an insight into the movements of bottlenose dolphins as they are relatively easily recognised individuals.

    We would like to thank Deirdre Noonan of Widervision for obtaining video footage of the dolphin in the Shannon Estuary, the National Parks and Wildlife Service for funding to JO'B and Dr Don Cotton for considerably improving this note.

    Simon Berrow

    Shannon Dolphin and Wildlife Foundation, Merchants Quay, Kilrush, Co Clare

    Joanne O'Brien

    School of Science, Galway-Mayo Institute of Technology, Dublin Road, Galway

    Live stranding and return of striped dolphin Stenella coeruleoalba (Meyen) to the sea in Co Donegal

    On the morning of 28 August 2005 at about 11:10 am we observed two dolphins close to the south-west shore of Rutland Island, Co Donegal (B7113). The animals had long beaks and the characteristic markings of striped dolphins; observations were verified by still and video

    photography. A common seal Phoca vitulina and a grey seal Halichoerus grypus were seen in the

    same vicinity. After circling around the area for about an hour the adult dolphin stranded on a

    sandy beach. Within about one minute three of us returned it to the sea. About 10 minutes later we came upon the calf, which was about 0.5m in length, stranded on rocks nearby. It had possibly been there from before the time the adult stranded. It was also returned to the sea. This incident was all over by 12:00 am. Since then, there have been no reported strandings of this species nearby, that we are aware of (Dave Duggan, Dave Friel and Padraig Whooley pers. comm.), which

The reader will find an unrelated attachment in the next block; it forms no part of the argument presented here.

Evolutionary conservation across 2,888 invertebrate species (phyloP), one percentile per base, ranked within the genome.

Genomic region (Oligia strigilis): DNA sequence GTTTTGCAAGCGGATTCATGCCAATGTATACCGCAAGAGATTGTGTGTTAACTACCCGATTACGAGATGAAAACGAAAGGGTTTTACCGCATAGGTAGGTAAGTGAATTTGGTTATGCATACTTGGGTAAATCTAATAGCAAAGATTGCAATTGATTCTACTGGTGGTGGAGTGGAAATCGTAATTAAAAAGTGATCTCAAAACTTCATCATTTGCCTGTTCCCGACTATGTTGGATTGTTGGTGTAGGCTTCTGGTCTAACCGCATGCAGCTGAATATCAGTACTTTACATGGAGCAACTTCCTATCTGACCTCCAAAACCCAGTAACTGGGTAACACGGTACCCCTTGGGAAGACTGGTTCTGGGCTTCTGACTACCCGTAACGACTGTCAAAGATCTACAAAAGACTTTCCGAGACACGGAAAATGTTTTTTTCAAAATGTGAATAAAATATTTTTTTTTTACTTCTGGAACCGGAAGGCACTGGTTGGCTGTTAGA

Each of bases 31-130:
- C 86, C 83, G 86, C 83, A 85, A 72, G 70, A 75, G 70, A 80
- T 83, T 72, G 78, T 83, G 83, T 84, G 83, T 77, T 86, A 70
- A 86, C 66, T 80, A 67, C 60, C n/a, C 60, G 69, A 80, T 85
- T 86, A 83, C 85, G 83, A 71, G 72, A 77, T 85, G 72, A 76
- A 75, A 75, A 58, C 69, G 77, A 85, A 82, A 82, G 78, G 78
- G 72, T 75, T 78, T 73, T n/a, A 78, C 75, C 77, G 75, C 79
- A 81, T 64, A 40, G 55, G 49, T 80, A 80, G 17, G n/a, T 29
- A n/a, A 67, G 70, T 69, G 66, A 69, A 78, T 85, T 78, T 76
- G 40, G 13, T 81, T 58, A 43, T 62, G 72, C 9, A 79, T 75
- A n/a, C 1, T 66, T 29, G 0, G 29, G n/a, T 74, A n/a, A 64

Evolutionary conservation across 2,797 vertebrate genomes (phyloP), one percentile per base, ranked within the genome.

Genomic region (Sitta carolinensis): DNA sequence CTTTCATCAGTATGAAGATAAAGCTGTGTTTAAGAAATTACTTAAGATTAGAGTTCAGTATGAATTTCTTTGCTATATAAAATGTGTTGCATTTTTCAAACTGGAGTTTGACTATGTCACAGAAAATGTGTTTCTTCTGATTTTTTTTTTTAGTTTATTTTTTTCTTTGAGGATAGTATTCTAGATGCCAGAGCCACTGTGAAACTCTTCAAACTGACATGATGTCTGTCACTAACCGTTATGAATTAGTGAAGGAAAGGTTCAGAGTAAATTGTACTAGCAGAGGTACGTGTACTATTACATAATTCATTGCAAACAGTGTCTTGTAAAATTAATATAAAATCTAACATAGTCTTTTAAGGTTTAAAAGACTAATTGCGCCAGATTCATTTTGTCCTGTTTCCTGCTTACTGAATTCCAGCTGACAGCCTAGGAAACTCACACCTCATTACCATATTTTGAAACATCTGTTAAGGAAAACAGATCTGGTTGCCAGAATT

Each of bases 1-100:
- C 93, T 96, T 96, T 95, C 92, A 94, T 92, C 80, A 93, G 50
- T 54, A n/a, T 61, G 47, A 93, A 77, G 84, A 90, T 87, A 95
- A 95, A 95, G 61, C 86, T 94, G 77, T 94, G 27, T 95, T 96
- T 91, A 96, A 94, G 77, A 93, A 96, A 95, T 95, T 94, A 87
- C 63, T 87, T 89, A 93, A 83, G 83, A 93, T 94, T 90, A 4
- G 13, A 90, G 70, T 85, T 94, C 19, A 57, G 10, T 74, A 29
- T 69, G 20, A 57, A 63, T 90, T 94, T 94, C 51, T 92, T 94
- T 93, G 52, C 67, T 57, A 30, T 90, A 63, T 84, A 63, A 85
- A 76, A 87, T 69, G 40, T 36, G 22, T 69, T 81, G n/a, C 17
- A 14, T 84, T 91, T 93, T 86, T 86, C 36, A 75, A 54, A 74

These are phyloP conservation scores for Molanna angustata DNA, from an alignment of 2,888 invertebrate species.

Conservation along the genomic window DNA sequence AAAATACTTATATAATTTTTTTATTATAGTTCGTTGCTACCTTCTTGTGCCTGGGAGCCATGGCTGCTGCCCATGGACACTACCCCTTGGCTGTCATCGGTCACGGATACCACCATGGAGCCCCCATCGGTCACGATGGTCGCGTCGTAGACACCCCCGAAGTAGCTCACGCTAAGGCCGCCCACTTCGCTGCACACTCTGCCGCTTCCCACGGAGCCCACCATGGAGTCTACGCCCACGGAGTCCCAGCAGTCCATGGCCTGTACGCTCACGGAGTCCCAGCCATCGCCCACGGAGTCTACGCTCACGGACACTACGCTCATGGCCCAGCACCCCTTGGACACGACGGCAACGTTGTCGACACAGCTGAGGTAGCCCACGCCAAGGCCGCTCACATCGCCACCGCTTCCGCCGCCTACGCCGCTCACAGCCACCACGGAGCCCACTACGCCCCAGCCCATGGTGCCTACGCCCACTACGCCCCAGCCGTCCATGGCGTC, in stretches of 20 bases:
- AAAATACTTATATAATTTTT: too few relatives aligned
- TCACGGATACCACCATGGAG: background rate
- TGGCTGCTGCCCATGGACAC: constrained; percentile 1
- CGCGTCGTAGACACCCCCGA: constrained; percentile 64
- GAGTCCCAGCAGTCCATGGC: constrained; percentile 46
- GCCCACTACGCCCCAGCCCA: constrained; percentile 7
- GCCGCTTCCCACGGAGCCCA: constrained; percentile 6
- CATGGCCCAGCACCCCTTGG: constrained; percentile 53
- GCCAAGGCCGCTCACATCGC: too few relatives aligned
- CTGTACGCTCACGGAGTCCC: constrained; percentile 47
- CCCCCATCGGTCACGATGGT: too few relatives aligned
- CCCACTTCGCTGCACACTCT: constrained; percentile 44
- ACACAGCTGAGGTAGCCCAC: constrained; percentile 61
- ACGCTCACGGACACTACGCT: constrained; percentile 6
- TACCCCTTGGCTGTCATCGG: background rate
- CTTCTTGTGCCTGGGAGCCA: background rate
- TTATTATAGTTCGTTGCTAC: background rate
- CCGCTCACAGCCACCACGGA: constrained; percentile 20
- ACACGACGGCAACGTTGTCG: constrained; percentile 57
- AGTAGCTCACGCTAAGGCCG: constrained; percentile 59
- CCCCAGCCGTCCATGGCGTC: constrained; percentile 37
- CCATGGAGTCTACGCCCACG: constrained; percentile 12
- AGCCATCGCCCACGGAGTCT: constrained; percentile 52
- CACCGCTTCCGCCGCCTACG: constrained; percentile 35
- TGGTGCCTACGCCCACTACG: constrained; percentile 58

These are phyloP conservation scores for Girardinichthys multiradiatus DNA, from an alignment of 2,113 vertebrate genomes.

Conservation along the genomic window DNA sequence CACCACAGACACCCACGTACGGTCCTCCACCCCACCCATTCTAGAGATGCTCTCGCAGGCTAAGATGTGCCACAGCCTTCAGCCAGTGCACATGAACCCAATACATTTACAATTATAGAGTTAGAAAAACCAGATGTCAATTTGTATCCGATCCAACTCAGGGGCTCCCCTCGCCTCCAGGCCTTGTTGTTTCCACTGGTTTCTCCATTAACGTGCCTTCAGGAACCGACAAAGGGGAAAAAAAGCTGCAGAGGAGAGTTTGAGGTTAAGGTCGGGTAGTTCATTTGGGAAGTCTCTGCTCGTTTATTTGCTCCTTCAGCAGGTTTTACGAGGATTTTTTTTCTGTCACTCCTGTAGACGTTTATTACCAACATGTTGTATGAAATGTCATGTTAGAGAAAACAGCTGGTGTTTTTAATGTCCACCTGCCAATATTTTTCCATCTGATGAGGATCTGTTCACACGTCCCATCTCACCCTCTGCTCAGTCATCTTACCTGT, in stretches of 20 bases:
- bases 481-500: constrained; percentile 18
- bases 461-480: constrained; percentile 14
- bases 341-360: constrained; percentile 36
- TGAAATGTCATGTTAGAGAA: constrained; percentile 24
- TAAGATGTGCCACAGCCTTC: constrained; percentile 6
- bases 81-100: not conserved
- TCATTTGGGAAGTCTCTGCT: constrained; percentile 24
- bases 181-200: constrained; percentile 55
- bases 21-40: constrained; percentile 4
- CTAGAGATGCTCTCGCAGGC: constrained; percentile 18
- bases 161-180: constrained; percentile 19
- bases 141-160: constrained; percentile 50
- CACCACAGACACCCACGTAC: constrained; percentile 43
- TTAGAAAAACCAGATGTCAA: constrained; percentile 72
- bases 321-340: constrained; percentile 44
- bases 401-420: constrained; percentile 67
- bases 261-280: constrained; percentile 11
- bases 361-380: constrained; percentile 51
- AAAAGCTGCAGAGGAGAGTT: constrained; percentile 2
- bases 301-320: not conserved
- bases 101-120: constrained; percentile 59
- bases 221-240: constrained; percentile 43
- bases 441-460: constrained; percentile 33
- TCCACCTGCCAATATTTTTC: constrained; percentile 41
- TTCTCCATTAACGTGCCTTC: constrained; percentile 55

suggests the efforts to 'rescue' these animals were not in vain.


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  • Ir. Nat J. Volume 28 No 5 2006

    We wish to thank Dave Friel of Donegal County Council, Dave Duggan of the National Parks and Wildlife Service and Padraig Whooley of the Irish Whale & Dolphin Group for advice. Johnny Logan for entertainment, taking the photographs and helping return the adults

    D. P. Sleeman

    Department of Zoology, Ecology and Plant Science, University College, Cork

    R. Bartley, C. Griffin, C. Staunton and G. Levy

    Crossing the Line Films, Sommerville House, Church Road, Greystones, Co Wicklow

    Field Records - Insects

    Fleas from bank voles {Clethrionomys glareolus Schreber) near

    Foynes, Co Limerick

    One of us (PS) trapped small mammals in woodland scrub near Foynes Port, Co Limerick (R2352) to provide tissues for genetic research. Thirty break back traps were set in each night on 8, 9 and 10 of March 2005 and as any traps that went missing were replaced on each day, a total of 90 trap nights was realized. In an effort to catch voles, the traps were set in dense cover which was

    mainly provided by ivy Hedera sp. Twenty one voles Clethrionomys glareolus Schreber and five wood mice Apodemus sytvaticus (L.) were captured. When the voles were examined several days later a total of 13 fleas were recovered:- 2